Computer Crime Research Center


Google patches phishing hole

Date: September 19, 2006

Google has acknowledged the presence of a phishing hole on its Public Service Search application and has blocked access to the service until the problem is fixed.

The problem went public when blogger Eric Farraro posted details on Thursday on his software development blog. Farraro said that the customizable code in Google's Public Service Search, which enables nonprofit institutions like universities to install ad-free Google search functions on their Web sites at no cost, could be used to create a page hosted on the domain.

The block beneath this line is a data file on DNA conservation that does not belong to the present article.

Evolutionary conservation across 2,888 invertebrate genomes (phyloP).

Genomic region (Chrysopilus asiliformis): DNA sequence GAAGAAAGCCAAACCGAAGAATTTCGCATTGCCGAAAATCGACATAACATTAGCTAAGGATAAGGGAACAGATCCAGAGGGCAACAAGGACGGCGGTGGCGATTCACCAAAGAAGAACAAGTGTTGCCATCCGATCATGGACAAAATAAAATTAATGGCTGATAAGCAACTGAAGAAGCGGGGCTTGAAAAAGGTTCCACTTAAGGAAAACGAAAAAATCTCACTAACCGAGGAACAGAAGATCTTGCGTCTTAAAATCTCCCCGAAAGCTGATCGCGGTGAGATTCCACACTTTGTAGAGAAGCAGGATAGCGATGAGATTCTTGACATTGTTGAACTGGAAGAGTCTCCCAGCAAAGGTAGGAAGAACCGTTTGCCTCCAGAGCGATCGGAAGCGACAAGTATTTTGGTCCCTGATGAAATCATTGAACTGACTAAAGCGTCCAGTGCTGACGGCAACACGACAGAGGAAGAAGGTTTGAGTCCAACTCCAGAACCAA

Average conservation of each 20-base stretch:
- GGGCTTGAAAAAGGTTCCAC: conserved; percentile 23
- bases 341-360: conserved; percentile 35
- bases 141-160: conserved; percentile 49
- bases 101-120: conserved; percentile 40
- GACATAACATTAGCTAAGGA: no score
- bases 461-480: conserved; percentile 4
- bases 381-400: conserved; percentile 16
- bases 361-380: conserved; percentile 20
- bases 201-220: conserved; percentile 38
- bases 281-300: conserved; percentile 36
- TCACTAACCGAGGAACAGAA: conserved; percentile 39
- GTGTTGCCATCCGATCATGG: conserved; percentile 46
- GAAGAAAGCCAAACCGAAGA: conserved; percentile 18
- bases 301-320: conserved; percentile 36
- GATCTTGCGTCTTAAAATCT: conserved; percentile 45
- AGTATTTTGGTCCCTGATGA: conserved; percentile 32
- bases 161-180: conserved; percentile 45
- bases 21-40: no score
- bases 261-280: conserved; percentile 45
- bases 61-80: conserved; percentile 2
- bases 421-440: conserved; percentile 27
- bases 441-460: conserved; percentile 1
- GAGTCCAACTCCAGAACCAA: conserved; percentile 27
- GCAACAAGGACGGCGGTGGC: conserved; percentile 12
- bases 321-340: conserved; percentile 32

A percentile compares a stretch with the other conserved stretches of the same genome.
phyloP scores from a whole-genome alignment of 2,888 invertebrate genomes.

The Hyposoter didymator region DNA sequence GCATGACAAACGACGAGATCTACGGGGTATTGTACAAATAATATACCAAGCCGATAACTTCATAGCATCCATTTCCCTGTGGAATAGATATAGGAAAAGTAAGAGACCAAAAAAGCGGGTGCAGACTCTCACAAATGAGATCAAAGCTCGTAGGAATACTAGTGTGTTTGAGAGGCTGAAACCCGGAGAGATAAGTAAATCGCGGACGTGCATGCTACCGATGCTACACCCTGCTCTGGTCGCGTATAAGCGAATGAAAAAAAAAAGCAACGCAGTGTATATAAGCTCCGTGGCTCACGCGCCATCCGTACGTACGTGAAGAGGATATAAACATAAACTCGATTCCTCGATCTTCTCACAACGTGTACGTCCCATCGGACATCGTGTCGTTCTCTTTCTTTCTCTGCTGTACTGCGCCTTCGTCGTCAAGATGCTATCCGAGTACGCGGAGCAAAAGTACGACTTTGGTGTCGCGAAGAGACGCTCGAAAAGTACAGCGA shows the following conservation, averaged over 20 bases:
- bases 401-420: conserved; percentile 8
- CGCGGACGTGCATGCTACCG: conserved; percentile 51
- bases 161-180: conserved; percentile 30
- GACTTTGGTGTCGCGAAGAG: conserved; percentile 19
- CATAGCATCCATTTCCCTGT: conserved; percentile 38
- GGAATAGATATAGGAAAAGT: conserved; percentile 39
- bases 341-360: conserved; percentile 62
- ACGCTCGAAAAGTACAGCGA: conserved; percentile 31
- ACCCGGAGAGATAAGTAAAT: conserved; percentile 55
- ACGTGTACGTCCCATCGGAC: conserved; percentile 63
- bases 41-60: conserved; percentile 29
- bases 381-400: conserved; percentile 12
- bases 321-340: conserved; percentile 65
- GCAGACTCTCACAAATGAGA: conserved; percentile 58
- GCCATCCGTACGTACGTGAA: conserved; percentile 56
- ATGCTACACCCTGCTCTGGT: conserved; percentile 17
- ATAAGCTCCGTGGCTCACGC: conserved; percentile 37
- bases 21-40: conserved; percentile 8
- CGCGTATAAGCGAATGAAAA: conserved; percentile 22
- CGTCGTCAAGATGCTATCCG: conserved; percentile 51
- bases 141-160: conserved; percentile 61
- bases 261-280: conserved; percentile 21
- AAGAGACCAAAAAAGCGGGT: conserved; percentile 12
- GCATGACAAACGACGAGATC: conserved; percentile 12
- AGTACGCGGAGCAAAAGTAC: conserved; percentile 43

Scammers could then use this to build fraudulent Google pages to lure people into handing over personal information, Farraro noted. He demonstrated this by creating a false "Gmail Plus" page: When unsuspecting visitors to the page tried to use their Gmail password to log in, the site delivered a "You (could have) gotten served!" message.

Search giant Google confirmed the existence of the security hole in a statement posted on its blog on Friday. The company has temporarily disabled all login access to Public Service Search clients and has placed a moratorium on new sign-ups. The search functions on current clients' Web sites, however, remain intact. According to Google, a temporary fix has been installed in the service, with a more permanent one in the works.
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